Computer modeling, in vitro and genetic research, and post marketing drug surveillance all serve as valuable adjuncts to basic animal research. But there is no complete alternative to animal research. Still, researchers place a high priority on "The Three Rs" reduction, replacement and refinement.

Here in the United States, our research communities are committed to supporting techniques that: Reduce the number of higher species used.

Replace animals with other models wherever possible. Refine tests to ensure the most humane conditions. Some activists say that humans, not animals, should be used as medical "guinea pigs.ANIMAL RESEARCH HELPS PEOPLE AND HAS RESULTED IN: 1 Animal research: Battle scars.

Nature , () ANIMAL RESEARCH HELPS ANIMALS AND HAS RESULTED IN: 92% of scientists polled in a Nature survey1 agreed that animal research is essential to the advancement of biomedical science. He is a member of Incurably Ill for Animal Research, an organization that provides the patient's perspective on the humane use of animals in biological, medical, and behavioral research and testing.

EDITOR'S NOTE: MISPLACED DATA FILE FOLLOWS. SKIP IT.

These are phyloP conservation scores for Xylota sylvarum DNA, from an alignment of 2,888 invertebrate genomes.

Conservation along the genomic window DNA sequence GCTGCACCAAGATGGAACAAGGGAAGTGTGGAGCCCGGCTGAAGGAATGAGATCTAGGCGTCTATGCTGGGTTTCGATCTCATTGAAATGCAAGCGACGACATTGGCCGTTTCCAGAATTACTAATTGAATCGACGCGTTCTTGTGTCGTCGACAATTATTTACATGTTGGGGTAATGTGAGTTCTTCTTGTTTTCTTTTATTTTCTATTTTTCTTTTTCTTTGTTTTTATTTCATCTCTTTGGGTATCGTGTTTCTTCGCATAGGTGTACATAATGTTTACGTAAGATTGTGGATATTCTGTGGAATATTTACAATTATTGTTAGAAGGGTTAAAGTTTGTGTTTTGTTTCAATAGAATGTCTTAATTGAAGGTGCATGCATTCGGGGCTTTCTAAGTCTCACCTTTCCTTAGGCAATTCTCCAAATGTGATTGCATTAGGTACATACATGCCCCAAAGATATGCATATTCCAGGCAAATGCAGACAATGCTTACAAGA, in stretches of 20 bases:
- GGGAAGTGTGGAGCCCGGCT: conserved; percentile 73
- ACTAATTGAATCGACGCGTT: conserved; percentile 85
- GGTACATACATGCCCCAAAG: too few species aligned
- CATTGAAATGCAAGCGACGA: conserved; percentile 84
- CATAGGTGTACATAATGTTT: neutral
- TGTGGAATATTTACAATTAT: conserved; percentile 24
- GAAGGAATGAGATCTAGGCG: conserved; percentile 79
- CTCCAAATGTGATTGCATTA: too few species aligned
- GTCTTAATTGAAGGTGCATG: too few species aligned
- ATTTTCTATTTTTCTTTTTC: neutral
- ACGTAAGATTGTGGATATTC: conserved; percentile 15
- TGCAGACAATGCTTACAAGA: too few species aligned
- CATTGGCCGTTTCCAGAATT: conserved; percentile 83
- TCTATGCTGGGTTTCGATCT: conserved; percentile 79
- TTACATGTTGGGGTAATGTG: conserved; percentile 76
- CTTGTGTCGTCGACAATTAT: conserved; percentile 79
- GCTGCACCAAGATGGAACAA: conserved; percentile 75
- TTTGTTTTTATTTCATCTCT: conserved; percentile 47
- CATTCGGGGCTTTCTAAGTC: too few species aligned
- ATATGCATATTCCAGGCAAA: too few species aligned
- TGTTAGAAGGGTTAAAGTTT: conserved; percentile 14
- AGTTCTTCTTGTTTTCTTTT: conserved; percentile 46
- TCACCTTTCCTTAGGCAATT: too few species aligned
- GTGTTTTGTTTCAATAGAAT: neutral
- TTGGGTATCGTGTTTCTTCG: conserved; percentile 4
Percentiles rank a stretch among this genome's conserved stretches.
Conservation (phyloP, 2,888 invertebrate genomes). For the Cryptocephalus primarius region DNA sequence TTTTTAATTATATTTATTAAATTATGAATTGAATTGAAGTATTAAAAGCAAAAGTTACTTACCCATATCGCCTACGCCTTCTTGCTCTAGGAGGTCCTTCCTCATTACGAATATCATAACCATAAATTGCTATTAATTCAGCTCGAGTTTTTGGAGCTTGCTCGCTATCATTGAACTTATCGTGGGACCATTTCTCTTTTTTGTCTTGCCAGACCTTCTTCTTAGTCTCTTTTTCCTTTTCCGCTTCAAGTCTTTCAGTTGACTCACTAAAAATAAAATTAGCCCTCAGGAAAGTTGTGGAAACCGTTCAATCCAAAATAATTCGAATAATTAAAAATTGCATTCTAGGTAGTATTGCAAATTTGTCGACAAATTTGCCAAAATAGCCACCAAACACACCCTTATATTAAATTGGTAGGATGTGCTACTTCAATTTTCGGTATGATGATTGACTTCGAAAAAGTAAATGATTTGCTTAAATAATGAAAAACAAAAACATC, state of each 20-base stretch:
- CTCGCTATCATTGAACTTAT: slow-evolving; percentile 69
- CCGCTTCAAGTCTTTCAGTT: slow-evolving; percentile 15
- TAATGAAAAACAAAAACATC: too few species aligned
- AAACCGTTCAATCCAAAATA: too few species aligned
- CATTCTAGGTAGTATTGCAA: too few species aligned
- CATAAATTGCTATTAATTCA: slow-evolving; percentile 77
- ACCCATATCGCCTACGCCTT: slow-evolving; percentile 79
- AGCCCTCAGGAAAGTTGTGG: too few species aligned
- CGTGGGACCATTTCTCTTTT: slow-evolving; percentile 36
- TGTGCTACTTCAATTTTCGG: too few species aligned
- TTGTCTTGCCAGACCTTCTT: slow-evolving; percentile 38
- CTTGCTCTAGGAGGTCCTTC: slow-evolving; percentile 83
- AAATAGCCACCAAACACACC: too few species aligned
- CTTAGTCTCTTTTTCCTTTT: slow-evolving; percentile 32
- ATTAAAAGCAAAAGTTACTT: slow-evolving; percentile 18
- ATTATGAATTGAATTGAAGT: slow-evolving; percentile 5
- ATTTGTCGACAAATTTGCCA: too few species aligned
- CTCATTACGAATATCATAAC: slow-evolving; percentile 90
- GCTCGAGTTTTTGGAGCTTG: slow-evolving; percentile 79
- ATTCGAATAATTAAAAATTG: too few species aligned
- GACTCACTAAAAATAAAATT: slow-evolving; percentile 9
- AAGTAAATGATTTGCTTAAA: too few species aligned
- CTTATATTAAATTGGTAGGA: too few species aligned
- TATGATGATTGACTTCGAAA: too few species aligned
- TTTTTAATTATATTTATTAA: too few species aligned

Patty Wood can be reached at the Washington Association for Biomedical Research, () Animal research saved her life because of treatments developed with animals in the s. As a colleague here at WNPRC, I have loved knowing you and trading anecdotes about out lives.

Animal research saves lives

While you and I have discussed your lupus, and I am constantly amazed at your spirit and perseverance, I am even more in awe now that I know more details. Animal research saves lives It may be unpalatable to some, but testing on animals cannot be totally avoided at present - it and saves lives every day Simon Festing.

Animal research has saved lives, extended life expectancy, and improved the quality of life for both humans and animals by enabling scientists to conduct critical experiments that identified ways to prevent, treat, and cure disease. He is a member of Incurably Ill for Animal Research, an organization that provides the patient's perspective on the humane use of animals in biological, medical, and behavioral research and testing.

Patty Wood can be reached at the Washington Association for Biomedical Research, ()